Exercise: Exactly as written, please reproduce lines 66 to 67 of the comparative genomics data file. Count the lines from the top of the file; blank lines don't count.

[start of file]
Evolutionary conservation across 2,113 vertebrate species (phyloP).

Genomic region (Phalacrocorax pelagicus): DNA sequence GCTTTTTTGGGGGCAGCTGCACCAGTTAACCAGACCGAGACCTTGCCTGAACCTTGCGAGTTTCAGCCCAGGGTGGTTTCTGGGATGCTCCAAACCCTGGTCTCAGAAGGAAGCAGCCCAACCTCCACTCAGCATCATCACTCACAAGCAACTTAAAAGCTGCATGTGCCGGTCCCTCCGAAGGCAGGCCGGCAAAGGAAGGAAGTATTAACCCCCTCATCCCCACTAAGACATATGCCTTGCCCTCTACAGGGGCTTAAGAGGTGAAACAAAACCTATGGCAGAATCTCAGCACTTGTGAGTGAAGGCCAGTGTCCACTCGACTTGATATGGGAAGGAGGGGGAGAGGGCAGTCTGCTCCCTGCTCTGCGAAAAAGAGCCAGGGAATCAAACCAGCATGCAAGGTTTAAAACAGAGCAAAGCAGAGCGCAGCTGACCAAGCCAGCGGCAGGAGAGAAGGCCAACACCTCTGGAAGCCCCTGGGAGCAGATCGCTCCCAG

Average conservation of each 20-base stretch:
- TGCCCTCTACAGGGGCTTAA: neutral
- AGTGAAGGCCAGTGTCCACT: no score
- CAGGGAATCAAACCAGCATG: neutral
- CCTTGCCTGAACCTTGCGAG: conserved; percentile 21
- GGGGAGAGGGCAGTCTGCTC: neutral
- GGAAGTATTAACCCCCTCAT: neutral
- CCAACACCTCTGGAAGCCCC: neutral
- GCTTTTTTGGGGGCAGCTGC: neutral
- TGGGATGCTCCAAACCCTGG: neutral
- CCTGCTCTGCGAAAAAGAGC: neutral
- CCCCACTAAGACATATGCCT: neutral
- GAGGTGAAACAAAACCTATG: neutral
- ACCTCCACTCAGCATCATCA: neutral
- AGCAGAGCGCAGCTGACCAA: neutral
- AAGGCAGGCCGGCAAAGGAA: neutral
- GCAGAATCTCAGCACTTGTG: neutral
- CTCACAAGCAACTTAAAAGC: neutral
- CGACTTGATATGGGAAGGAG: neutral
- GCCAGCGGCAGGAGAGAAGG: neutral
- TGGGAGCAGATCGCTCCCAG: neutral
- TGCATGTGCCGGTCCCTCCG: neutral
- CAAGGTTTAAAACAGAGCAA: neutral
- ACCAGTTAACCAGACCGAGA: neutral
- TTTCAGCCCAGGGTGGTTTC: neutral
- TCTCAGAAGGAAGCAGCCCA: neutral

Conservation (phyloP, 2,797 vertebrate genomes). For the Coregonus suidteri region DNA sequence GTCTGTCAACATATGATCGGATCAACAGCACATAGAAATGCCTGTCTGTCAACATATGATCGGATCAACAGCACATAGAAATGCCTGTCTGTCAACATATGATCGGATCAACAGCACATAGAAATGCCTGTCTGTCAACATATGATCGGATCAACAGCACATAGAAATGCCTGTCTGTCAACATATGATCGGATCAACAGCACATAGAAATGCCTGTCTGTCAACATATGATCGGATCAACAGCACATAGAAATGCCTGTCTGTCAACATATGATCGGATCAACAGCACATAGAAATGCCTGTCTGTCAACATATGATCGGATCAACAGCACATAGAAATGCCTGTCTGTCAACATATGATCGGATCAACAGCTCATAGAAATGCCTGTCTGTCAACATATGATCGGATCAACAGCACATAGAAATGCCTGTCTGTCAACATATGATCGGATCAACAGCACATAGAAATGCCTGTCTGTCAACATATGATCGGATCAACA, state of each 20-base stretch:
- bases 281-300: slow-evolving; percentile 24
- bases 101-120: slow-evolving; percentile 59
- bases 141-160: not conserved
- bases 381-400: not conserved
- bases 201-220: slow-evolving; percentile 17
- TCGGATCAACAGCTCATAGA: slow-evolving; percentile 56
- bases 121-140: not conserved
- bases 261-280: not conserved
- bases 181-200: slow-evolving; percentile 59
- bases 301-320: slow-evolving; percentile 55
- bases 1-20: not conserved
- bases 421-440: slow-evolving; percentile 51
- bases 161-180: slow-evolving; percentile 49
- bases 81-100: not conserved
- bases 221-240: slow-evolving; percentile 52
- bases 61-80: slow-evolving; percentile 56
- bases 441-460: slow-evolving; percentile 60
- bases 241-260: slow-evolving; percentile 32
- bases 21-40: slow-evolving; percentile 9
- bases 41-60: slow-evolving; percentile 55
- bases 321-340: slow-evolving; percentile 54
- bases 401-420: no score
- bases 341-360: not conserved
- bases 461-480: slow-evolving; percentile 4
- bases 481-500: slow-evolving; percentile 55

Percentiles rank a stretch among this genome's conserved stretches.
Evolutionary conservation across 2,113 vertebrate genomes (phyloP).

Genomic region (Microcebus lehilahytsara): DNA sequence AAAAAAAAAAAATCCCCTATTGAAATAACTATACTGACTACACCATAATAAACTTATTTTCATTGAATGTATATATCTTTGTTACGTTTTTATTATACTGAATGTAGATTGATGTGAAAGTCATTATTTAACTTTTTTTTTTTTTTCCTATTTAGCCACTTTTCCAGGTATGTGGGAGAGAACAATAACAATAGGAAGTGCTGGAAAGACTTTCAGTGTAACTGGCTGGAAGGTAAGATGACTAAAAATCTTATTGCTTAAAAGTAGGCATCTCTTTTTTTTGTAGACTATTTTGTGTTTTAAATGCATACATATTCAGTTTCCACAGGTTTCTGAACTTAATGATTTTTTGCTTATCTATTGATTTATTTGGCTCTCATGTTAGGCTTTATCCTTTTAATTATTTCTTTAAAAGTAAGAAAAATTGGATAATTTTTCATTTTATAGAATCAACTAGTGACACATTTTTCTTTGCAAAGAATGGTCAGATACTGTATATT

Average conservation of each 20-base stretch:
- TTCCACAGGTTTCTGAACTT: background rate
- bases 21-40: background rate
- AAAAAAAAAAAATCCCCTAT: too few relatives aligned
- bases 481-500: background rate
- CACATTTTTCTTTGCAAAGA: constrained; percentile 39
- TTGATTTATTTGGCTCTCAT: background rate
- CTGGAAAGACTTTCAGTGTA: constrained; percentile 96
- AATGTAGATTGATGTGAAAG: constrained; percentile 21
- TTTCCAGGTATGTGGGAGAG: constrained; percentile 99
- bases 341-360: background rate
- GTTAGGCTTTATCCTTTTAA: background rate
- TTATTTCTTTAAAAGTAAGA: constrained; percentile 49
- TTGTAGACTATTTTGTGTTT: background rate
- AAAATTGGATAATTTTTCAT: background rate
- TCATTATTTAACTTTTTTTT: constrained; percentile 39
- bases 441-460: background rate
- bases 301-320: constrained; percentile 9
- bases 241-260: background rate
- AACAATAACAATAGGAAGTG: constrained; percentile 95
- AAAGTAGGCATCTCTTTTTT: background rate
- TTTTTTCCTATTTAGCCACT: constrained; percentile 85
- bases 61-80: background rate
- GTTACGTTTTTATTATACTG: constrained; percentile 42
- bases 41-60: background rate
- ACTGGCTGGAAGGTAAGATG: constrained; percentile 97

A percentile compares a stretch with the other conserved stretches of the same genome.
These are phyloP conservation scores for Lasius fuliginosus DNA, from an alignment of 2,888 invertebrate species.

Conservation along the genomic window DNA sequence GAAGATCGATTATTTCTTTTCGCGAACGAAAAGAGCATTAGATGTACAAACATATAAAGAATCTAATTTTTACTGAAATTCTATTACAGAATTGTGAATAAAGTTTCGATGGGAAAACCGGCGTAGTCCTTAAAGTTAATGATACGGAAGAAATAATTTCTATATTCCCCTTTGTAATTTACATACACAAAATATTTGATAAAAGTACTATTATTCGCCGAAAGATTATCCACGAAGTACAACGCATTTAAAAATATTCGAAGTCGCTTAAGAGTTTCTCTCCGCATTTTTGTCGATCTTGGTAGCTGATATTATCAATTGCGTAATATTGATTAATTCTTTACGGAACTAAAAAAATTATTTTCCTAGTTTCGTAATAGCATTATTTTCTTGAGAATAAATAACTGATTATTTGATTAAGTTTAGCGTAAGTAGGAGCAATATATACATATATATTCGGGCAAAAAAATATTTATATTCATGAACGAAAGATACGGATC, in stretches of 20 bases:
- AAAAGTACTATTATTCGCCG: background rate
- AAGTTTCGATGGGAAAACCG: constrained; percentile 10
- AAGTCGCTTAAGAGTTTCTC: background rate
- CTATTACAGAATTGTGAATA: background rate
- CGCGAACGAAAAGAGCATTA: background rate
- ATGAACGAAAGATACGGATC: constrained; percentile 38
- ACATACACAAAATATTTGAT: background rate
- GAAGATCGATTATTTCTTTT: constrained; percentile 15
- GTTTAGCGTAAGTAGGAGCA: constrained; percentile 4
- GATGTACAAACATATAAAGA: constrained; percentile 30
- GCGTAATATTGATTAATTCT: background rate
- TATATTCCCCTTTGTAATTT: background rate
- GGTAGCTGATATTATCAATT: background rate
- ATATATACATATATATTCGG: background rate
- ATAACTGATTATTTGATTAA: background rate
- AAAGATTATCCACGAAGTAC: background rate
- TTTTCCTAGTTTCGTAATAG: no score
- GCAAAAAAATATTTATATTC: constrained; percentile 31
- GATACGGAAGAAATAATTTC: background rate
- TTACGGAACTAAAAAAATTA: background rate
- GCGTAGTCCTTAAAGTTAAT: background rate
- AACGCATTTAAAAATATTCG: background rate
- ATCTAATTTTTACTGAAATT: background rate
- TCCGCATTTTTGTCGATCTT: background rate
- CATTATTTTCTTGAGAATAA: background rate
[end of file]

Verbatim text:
- AATGTAGATTGATGTGAAAG: constrained; percentile 21
- TTTCCAGGTATGTGGGAGAG: constrained; percentile 99